SWEDISH BLACK METAL: After eight years of silence, Swedish black metal veterans Naglfar have once again emerged from the darkness on the black wings of their seventh studio album, Cerecloth. Fondly remembered across the globe for their previous endeavors into blasphemy such as Harvest and Téras, Naglfar has quite the reputation to uphold and Cerecloth does not disappoint. Naglfar’s classic chaos reappears in full throttle on their latest release, accompanied by subtle progression and evolution of their blackened ambiance that will satisfy the expectations of new and old fans alike.
The first two singles from Cerecloth, “Vortex of Negativity” and the title track “Cerecloth,” are a welcome reminder of the brutality and soul punishing chaos we have come to expect from Naglfar. Relentless blastbeats, soaring melodies, and unspeakable horror all await within—a much needed confirmation that Naglfar is very much still a force to be reckoned with. The third single, “Cry of the Serafim,” pushes the envelope a bit more, trading in pounding drums and relentless cacophony for brooding melodies and depressive chords, while still remaining true to their unyielding blackened death influences.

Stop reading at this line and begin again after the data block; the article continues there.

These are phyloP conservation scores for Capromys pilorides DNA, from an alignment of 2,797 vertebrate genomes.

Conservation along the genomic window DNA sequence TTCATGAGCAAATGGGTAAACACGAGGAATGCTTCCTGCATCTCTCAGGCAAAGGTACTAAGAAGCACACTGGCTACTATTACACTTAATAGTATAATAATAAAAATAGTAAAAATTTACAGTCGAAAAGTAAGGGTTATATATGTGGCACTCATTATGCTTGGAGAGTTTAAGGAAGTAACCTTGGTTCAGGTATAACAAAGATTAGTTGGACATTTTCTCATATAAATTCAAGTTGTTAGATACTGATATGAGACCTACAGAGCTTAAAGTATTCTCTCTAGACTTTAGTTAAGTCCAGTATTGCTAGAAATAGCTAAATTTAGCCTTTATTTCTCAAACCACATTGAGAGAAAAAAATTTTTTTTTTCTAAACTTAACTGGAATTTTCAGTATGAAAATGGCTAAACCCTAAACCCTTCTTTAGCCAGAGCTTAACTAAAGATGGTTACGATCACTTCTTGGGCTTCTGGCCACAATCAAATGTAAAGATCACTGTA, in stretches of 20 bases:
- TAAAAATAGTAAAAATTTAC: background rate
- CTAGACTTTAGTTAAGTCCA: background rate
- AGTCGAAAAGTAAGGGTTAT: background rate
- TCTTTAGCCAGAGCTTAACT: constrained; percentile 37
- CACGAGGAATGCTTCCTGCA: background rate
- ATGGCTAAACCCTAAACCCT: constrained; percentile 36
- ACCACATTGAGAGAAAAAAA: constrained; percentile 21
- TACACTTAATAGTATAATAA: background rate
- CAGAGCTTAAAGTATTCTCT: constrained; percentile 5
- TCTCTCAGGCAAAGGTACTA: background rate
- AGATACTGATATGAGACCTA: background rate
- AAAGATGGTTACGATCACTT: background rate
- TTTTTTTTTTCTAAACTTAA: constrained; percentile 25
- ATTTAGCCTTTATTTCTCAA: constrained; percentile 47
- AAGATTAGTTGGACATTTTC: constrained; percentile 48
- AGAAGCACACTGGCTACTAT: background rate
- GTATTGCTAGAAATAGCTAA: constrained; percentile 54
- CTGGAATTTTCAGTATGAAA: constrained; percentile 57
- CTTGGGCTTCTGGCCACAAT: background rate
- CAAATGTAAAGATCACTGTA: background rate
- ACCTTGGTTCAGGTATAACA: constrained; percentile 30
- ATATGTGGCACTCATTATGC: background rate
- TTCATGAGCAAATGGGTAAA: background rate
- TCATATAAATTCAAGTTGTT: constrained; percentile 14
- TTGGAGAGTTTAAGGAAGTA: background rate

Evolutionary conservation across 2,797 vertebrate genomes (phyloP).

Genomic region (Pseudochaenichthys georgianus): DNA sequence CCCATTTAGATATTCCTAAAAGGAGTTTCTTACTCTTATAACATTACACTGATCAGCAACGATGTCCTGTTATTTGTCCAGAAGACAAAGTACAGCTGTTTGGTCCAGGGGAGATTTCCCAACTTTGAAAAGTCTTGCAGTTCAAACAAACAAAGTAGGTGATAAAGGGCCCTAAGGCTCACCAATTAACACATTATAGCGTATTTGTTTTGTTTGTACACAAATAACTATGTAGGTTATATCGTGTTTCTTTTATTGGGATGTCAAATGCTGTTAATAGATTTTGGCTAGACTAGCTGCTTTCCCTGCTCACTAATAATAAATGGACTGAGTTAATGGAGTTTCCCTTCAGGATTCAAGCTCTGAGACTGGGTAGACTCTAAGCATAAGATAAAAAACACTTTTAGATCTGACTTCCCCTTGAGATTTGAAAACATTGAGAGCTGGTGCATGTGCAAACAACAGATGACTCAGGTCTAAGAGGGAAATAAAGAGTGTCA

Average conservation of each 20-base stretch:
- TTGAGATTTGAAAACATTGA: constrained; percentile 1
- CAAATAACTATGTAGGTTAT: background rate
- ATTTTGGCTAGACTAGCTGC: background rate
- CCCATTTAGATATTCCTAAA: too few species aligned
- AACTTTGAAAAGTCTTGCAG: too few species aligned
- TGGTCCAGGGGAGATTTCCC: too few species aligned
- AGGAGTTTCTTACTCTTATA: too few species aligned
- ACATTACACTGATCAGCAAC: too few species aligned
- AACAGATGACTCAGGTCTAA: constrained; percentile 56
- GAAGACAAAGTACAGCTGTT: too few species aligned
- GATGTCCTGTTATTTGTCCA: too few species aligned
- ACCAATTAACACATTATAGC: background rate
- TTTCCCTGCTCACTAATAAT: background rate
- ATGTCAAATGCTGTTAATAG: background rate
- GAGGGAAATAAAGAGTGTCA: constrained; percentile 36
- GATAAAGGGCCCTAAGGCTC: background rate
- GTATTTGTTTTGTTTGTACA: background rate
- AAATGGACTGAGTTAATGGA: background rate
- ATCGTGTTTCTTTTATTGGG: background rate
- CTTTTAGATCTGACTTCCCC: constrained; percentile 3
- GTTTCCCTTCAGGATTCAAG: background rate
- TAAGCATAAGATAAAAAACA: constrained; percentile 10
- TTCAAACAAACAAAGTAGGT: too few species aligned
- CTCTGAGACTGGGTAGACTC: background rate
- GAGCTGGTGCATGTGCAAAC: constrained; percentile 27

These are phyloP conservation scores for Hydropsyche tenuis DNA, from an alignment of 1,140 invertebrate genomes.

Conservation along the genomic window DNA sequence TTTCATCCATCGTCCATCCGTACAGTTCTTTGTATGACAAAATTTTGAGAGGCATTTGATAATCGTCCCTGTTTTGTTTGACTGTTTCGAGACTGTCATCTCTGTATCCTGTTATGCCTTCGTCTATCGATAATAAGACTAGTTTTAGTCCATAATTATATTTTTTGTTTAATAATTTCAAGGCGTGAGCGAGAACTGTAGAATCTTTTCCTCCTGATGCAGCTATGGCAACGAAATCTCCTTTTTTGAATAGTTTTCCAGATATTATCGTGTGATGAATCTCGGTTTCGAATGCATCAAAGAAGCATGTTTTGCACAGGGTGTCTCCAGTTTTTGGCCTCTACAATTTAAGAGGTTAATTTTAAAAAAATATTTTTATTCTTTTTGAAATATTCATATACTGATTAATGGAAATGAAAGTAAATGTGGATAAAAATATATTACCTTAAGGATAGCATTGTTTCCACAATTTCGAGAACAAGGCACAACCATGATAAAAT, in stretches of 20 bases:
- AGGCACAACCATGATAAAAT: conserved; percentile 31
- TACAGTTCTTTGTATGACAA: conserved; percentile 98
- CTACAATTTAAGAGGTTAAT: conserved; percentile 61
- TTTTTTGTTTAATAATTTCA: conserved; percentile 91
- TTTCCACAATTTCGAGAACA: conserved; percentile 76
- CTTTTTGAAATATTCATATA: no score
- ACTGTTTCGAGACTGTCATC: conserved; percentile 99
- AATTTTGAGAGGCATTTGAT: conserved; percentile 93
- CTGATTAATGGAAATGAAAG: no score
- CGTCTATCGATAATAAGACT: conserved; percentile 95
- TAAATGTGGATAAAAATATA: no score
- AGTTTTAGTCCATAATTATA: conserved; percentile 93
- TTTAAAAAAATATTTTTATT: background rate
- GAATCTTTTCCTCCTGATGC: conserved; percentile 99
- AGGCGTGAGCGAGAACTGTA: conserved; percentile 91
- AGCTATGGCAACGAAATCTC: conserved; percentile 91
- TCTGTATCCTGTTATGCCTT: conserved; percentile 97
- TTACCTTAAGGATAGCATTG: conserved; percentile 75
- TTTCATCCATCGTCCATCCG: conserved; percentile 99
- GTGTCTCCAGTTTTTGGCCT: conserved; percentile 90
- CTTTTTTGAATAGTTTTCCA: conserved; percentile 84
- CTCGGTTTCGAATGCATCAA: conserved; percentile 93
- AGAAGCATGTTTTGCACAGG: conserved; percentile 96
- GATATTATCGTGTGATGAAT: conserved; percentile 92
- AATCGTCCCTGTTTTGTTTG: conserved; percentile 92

The rest of the album brings more of the same. Certain numbers allude to old favorites, such as “Like Poison for the Soul”—the third track with a bass intro reminiscent of the classic Harvest title track, with a simplified “bang your head until it falls off” melody to match. “Necronaut” is a brief glimpse into uncharted waters, trading their classic death metal influences for a fresh take driven by dissonance and doom, while the rest of the album delivers more classic Naglfar chaos.
All in all, Cerecloth is a solid studio album. More of a natural continuation of the band’s past work, Cerecloth feels more like an extension of their previous releases than a new beast entirely, but still brings everything to the table and more that we’ve come to expect from the Swedish trio. A nod to the classic Naglfar sound we have grown to know and love while still making steady if subtle forward progress, Cerecloth is proof that black metal is still alive and thriving within the depths of Sweden, and Naglfar has no intention of relenting anytime soon. ~ Jon Krieger